What factors affect the prices of low-priced U.S. solar PV systems?
Gregory Nemet (),
Naïm R. Darghouth,
Kenneth Gillingham () and
Renewable Energy, 2017, vol. 114, issue PB, 1333-1339
The price of solar PV systems has declined rapidly, yet there are some much lower-priced systems than others. This study explores the factors that determine prices in these low-priced (LP) systems. Using a data set of 42,611 residential-scale PV systems installed in the U.S. in 2013, we use quantile regressions to estimate the importance of factors affecting the installed prices for LP systems (those at the 10th percentile) in comparison to median-priced systems. We find that the value of solar to consumers–a variable that accounts for subsidies, electric rates, and PV generation levels–is associated with lower prices for LP systems but higher prices for median priced systems. Conversely, systems installed in new home construction are associated with lower prices at the median but higher prices for LP. Other variables have larger price-reducing effects on LP than on median priced systems: systems installed in Arizona and Florida, as well as commercial and thin film systems. In contrast, the following have a smaller effect on prices for LP systems than median priced systems: tracking systems, self-installations, systems installed in Massachusetts, the system size, and installer experience. These results highlight the complex factors at play that lead to LP systems and shed light into how such LP systems can come about.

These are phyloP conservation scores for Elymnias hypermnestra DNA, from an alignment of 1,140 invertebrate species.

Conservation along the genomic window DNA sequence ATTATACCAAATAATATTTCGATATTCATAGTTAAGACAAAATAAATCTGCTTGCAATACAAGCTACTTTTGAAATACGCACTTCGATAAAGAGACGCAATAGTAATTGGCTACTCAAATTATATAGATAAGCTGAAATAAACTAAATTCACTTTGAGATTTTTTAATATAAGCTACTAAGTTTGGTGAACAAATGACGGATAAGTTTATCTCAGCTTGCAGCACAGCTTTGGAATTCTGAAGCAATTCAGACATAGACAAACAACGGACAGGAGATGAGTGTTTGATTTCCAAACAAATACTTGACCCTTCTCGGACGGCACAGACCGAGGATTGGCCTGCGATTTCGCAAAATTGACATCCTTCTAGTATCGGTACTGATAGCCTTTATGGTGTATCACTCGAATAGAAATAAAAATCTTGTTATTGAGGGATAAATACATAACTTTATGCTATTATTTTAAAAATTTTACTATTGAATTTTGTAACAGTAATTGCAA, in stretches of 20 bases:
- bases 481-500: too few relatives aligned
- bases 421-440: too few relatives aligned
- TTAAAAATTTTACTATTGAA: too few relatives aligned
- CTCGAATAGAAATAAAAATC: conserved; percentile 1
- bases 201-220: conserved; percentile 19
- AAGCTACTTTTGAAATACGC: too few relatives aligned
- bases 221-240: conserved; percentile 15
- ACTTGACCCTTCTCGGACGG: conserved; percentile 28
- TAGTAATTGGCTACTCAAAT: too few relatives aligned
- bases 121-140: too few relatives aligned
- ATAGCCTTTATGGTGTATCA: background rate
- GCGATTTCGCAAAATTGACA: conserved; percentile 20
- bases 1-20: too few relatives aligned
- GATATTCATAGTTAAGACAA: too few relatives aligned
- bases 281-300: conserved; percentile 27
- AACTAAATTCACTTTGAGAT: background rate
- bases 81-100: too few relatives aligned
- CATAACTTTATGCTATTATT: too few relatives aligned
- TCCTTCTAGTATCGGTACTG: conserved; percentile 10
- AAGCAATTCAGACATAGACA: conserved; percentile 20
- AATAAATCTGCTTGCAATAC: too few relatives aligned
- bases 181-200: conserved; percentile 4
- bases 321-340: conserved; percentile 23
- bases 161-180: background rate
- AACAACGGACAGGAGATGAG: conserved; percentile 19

Keywords: Subsidies; Solar; PV; Price dispersion; Technological change (search for similar items in EconPapers)
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Persistent link: https://EconPapers.repec.org/RePEc:eee:renene:v:114:y:2017:i:pb:p:1333-1339
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